- The Washington Times
Thursday, February 2, 2023

Bobby Beathard had a hand in building seven Super Bowl teams over his NFL career, but the championship-winning squads he put together in Washington were the gold standard. Over 11 years as general manager, Beathard’s Redskins made three Super Bowls, winning two, with rosters carefully crafted by the Hall of Fame executive who died Monday at the age of 86.

“To me, Bobby Beathard was the single greatest evaluator I’ve come across,” former NFL executive Bill Polian once said. 


Here’s a look at Beathard’s five best moves in Washington

Trading Washington’s 1982 first-round pick to the Rams: At a time when first-round picks were treated as precious commodities, Beathard bucked conventional wisdom by being more than willing to trade them away for a coup of assets. From 1978 to 1988, Washington made only three first-round selections under Beathard.

Beathard’s finest move in terms of dealing first-round picks might have been when he sent Washington’s 1982 first-round pick to the Los Angeles Rams in exchange for a third-round pick in 1981, two fifth-round picks in 1981 and a 1982 second-round pick. That trade paved the way for Washington to draft Hall of Fame guard Russ Grimm, who was taken with the third-round selection that belonged to the Rams. 

— Drafting Gary Clark: Beathard used every avenue to find talent in the NFL. Whether it was signing left tackle Joe Jacoby as an undrafted free agent in 1981 or taking a late-round flier on quarterback Mark Rypien (1986), Beathard could identify players who weren’t registering on the rest of the league’s radar. 

The best example of that might be Clark — the receiver the Redskins took in the second round of the supplementary draft. Clark was a little-known player in the USFL for the Jacksonville Bulls, but went on to be a four-time Pro Bowler. Clark, Art Monk and Ricky Sanders made up The Posse, Washington’s iconic trio of receivers.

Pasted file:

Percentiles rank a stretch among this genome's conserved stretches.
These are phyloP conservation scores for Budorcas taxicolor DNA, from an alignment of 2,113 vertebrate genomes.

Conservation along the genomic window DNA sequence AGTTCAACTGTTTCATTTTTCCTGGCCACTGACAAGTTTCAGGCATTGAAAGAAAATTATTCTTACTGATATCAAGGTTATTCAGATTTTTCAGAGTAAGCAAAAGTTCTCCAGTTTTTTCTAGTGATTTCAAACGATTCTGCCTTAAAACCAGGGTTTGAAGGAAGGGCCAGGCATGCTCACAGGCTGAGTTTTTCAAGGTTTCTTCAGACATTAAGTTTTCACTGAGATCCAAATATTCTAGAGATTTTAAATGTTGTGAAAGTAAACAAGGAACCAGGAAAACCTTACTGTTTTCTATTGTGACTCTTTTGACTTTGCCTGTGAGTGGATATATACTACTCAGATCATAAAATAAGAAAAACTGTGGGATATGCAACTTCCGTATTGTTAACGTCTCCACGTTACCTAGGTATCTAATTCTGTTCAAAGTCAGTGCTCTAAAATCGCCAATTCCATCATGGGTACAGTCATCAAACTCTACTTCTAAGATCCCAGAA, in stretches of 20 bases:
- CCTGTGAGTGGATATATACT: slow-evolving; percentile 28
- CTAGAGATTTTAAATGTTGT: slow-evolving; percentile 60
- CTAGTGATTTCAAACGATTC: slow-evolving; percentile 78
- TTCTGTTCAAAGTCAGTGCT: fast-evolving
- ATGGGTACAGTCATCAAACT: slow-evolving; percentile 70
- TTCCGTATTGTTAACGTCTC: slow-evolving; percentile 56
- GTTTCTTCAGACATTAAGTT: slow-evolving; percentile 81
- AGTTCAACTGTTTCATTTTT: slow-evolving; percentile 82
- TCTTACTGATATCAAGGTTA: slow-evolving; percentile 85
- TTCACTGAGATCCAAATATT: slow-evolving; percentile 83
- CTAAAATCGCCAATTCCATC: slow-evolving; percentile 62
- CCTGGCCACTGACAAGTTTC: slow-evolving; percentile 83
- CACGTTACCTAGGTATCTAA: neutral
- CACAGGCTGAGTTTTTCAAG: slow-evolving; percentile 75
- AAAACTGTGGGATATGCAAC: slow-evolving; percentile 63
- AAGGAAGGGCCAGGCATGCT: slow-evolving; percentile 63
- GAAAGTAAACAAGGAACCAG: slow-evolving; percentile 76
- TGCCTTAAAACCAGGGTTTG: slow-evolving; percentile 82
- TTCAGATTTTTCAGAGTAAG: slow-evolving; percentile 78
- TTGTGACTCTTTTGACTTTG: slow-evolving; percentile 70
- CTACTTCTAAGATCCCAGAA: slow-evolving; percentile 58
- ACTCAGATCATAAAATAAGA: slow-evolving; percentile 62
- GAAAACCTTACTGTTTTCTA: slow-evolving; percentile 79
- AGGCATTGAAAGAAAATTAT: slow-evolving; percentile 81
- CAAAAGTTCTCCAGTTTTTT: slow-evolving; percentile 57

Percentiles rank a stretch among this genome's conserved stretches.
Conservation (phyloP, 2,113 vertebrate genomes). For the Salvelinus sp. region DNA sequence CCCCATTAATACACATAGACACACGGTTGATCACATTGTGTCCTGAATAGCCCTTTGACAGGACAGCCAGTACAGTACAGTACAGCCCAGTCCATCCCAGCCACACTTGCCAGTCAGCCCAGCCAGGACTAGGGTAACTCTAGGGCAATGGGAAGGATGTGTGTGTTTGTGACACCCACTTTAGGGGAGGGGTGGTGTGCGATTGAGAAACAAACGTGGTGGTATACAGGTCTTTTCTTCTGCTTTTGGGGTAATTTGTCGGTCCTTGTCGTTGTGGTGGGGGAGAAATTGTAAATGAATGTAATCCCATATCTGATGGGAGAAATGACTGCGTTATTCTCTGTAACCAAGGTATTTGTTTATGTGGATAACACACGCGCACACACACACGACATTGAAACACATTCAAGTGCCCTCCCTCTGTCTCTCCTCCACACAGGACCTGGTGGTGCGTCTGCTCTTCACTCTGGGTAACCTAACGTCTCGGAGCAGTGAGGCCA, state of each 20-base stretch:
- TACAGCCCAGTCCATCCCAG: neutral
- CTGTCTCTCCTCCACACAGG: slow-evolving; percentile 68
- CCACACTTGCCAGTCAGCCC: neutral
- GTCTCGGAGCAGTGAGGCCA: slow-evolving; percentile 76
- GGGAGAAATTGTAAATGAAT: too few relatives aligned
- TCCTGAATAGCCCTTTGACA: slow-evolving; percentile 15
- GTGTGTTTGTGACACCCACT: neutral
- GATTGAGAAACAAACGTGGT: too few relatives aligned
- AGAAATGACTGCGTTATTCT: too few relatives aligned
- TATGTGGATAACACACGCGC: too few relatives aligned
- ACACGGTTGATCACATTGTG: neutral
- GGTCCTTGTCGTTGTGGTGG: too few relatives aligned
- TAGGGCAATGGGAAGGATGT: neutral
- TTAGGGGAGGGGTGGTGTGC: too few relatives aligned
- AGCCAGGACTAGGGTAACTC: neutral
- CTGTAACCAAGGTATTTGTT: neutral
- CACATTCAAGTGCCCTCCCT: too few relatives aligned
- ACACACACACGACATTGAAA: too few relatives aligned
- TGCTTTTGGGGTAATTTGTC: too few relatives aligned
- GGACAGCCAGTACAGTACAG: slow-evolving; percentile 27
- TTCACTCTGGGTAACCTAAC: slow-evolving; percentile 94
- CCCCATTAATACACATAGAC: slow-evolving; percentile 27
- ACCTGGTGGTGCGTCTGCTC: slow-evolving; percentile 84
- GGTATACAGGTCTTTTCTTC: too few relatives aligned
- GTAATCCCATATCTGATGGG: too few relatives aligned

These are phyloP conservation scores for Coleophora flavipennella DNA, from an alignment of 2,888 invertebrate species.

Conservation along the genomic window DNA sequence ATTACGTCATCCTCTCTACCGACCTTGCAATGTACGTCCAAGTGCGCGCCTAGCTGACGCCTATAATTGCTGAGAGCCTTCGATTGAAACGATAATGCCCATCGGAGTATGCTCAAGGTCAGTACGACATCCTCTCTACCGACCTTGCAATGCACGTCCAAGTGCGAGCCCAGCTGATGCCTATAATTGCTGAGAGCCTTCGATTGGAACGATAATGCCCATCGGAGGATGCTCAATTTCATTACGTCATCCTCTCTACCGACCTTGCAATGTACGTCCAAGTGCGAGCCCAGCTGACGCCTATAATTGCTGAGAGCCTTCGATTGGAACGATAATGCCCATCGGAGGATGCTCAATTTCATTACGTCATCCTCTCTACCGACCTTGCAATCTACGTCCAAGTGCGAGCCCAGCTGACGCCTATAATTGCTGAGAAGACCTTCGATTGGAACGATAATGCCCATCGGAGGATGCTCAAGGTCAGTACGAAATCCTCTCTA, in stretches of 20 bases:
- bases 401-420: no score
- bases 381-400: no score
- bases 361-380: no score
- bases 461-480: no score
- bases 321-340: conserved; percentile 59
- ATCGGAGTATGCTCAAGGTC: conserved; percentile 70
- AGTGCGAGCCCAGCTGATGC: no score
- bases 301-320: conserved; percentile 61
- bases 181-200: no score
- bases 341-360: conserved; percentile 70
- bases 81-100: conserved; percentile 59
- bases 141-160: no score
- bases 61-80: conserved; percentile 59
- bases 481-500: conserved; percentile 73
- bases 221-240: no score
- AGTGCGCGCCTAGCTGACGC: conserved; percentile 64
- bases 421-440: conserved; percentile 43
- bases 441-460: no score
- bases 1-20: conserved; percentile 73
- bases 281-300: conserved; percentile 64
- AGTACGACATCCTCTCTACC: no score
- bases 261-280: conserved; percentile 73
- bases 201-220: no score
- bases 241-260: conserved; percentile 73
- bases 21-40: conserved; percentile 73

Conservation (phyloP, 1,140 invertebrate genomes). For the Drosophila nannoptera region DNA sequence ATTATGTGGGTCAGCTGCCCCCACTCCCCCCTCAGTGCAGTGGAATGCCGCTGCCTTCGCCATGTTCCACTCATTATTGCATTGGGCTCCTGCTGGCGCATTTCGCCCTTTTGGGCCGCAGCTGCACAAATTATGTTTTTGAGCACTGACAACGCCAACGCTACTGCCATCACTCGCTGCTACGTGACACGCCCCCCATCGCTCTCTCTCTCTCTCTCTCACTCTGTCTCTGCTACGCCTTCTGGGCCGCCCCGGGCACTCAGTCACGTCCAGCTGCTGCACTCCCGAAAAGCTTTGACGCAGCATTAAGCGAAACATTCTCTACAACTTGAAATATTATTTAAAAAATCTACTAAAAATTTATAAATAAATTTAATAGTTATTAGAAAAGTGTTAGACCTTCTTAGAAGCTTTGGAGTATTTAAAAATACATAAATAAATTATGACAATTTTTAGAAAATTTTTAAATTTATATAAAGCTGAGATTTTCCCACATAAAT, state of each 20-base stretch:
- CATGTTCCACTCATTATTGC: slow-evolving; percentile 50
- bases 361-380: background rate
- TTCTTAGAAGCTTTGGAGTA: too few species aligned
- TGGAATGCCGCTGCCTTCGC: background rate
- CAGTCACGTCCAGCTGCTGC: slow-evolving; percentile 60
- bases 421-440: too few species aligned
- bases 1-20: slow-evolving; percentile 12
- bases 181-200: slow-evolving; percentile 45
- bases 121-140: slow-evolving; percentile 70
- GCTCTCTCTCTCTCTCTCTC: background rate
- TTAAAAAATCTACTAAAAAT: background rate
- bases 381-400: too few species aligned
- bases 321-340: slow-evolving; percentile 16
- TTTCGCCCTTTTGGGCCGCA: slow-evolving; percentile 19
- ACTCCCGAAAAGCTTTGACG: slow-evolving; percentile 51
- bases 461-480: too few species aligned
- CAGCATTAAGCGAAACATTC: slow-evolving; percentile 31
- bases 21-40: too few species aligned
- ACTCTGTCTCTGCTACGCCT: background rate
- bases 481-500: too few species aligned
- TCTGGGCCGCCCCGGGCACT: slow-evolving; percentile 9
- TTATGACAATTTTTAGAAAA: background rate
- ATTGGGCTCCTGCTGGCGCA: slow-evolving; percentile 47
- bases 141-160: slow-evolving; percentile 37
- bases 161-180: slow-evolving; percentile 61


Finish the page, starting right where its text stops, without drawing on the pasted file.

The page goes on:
Drafting Darrell Green: A well-known — but still wild — fact is that Beathard was responsible for drafting three Hall of Famers in Washington. Green, a first-round pick in 1983, was arguably the best of the bunch. Green played a total of 20 seasons, all with Washington. He’s regarded as one of the best cornerbacks of all time — known for his speed and ability to shut down opposing receivers. 

Less known is that in 2008, Beathard admitted to ESPN that if Dan Marino — picked one selection before Green — was still on the board at No. 28, the Redskins would have selected the Hall of Fame quarterback instead — despite just winning the Super Bowl with Joe Theismann. But Green proved to be a heck of a consolation prize. 

The 1981 draft: Is one draft technically one move? OK, maybe not — but we’ll skirt the rules in this case because of how insane Washington’s 1981 draft was. Just look at some of the names taken by Beathard in this class: guard Mark May was selected at No. 20, Grimm at No. 69, defensive end Dexter Manley at No. 119, wide receiver Charlie Brown at No. 201 and defensive tackle Darryl Grant at No. 231. Then, as mentioned, the Redskins added Jacoby as an undrafted free agent. 

In 2017, ESPN ranked Washington’s 1981 draft as the 14th-best class of all time. And the group served as the foundation of Washington’s Super Bowl run. The Redskins won their first Super Bowl to cap the 1982 season. It wouldn’t have been possible without the draft from the year prior.

Hiring Joe Gibbs: Beathard’s eye for talent went beyond players. The general manager’s hire of coach Joe Gibbs was the most important of his tenure, luring the then-unknown offensive coordinator away from the San Diego Chargers in 1981. As Beathard told, the executive had to sell owner Jack Kent Cooke on the hire. It turned out to be the right one. 

When Beathard was inducted into the Pro Football Hall of Fame in 2018, Gibbs was his presenter. 

“We were together so long, I think he knows more about me and what I did in football and I know more about him,” Beathard said in a 2018 video. “He was just kind of a natural. … We had a great relationship.”

• Matthew Paras can be reached at mparas@washingtontimes.com.


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